Date of Award

Spring 4-22-2016

Degree Type


Degree Name

MS Experimental Psychology




Amy S. Joh, PhD

Committee Member

Marianne Lloyd, PhD

Committee Member

Paige Fisher, PhD


early childhood, development, spatial reasoning, verbal skills, music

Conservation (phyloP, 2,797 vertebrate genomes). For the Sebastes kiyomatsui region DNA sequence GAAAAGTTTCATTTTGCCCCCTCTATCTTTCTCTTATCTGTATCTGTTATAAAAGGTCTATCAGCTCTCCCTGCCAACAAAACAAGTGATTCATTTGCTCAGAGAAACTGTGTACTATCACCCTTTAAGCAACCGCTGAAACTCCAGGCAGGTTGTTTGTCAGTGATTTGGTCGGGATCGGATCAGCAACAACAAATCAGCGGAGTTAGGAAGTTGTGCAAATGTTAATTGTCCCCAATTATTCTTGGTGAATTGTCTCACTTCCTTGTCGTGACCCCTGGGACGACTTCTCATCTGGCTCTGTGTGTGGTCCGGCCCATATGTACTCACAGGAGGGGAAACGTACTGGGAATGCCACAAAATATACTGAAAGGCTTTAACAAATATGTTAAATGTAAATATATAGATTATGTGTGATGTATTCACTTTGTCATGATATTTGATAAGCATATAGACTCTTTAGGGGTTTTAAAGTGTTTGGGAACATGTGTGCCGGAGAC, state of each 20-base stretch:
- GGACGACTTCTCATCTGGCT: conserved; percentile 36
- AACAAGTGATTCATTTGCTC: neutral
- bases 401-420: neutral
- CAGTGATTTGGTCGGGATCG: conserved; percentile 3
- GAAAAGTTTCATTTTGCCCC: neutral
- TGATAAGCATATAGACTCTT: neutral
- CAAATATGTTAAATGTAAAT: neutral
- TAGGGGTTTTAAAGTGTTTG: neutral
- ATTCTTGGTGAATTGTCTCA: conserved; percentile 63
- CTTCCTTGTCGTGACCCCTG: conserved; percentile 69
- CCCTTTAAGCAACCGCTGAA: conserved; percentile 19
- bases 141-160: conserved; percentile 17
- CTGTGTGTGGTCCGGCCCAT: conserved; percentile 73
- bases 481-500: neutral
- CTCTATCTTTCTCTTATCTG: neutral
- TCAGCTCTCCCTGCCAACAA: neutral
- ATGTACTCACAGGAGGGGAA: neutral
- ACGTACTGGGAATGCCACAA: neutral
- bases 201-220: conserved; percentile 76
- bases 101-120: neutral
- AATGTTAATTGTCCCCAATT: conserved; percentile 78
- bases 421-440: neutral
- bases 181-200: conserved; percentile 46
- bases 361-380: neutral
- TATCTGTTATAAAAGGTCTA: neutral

Spatial reasoning is the ability to visualize and interact with one’s three-dimensional environment. A spatial problem that is particularly challenging for young children is the tube task, developed by Hood in 1995. Children are presented with an apparatus that consists of a large frame with three intertwining tubes attached to the top and bottom. Children are asked to predict where a ball will emerge when it is dropped down one of the tubes. Young children typically make what is known as the gravity bias error, in which they believe a ball will drop straight down even though its path is obstructed by a curved tube. The current research consists of two studies with participants between 3 and 3.5 years of age. In both studies, the goal was to provide children with a strategy to help them overcome the gravity bias error. In Study 1, participants were asked to explain their predictions about the location of the ball at the start of each test trial. Children’s responses in Study 1 were used to create the lyrics for the song in Study 2 in which participants were asked to sing a short song designed to facilitate reasoning about their predictions. Study 1 showed a pattern similar to previous research, with boys outperforming girls. It did not appear that the manipulation used in Study 1 resulted in improved performance. In contrast, Study 2 indicated that with this type of musical training, girls make the same number of correct predictions as boys, suggesting that this manipulation may be of use—albeit limited in scope—for girls. Together, the findings from the two studies provided further insight into how children reason about spatial problems and the types of external cues may help them solve these important problems.